Monday, September 16, 2013
Despite packed stands and spectators lined around the fence, the Bishop England football team took away Porter-Gaud’s home advantage this past Friday night with several big scoring drives in the rivalry game referred to as “The Holy War.”
Junior linebacker Lawton Fosberry returned two interceptions for touchdowns, including one for 100 yards, as the Battling Bishops (1-2) beat the Cylcones, 33-14.
Senior tailback Nick Shiver was also no stranger to big plays. He scored the game’s first touchdown on a 74-yard run and then sealed the victory with a fourth quarter scoring scamper of 37 yards.
“We have to be able to run the ball even if they put eight people in the box,” Bishop England coach John Cantey said afterward.
Porter-Gaud sophomore quarterback Steven Duncan completed 17 of 39 passes for 225 yards and one touchdown but threw four interceptions – split evenly by the Fosberry brothers.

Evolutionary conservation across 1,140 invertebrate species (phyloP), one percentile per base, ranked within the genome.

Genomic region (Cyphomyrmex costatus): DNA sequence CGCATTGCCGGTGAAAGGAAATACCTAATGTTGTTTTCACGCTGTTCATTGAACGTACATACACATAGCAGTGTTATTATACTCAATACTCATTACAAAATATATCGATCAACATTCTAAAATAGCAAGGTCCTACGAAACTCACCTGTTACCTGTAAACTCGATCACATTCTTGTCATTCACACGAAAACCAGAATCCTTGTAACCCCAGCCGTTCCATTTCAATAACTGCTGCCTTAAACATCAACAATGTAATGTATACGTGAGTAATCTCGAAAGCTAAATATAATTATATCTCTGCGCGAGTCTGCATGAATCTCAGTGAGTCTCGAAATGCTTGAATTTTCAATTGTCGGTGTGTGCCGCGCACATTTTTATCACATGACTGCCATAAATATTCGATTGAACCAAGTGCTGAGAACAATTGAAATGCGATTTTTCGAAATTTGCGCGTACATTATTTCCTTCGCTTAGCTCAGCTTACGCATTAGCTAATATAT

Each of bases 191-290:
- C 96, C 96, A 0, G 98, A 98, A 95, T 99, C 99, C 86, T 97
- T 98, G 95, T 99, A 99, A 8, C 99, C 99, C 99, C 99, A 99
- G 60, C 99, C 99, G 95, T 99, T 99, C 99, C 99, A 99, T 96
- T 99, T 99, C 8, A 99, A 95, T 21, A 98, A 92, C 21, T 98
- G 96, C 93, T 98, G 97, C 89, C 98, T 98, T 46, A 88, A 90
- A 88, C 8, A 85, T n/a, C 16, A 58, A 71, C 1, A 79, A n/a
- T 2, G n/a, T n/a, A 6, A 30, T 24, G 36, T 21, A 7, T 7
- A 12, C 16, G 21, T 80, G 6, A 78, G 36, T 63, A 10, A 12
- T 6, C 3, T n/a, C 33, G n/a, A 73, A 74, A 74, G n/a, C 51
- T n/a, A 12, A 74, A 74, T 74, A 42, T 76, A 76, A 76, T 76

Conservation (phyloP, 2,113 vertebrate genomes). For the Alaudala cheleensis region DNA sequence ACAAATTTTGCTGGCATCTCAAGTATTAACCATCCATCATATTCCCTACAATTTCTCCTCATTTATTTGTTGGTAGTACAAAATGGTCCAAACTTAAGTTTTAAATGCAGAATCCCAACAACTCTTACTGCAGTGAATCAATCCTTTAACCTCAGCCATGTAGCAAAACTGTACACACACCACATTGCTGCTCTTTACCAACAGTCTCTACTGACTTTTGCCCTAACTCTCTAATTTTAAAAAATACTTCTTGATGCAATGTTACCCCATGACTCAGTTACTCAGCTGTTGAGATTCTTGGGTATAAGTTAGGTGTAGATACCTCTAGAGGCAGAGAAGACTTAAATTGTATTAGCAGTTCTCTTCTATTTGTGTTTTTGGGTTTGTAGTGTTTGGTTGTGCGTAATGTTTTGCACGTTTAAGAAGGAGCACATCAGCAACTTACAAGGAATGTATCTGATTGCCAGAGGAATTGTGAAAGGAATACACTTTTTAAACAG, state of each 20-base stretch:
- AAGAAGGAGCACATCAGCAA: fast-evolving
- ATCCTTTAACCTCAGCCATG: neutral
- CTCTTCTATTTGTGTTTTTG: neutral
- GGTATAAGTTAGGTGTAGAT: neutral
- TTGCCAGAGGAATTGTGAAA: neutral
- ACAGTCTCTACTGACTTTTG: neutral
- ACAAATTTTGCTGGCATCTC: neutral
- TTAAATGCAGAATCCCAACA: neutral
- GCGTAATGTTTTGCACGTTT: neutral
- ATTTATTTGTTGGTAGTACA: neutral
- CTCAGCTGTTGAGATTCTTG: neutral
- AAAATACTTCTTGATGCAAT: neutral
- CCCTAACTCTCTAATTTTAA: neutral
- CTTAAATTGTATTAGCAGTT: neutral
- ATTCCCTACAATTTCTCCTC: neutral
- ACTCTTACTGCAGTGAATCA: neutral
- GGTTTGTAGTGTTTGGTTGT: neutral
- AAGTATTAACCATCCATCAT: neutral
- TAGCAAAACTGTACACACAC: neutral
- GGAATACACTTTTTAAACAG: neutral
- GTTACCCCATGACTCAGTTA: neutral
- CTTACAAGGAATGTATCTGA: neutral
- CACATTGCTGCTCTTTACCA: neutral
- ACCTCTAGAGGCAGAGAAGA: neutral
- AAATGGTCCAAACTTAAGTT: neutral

The oldest brother of the pair, Reed, is getting the majority of quarterback snaps now for the Battling Bishops. Cantey first named fellow senior Jack Wilson as the starter but is now leaning toward playing Reed more because of his playmaking abilities.
Fosberry plays defensive back, as well, so he is unable to be both a full-time quarterback and safety. “We’re just focusing on us,” Cantey said. “That’s what we have to do for the rest of the year. We probably made a positive step tonight, but it wasn’t as big of a positive step as I thought we would.”
For the Cylones, wide receiver Foster Moe had 10 catches for 139 yards and a pair of touchdowns – one on a 24-yard catch and another on a 1-yard pitch from Duncan at the goal line. Cantey praised the play of Porter-Gaud senior lineman Phillips Marshall, who gave the Bishops blocking problems.
Porter-Gaud was without sophomore running back Allen Walters, who tore his ACL, MCL and PCL earlier this season, according to his Twitter account.
Bishop England senior linebacker Richard Mahon collected six solo tackles, three assists, two sacks and a fumble recovery.
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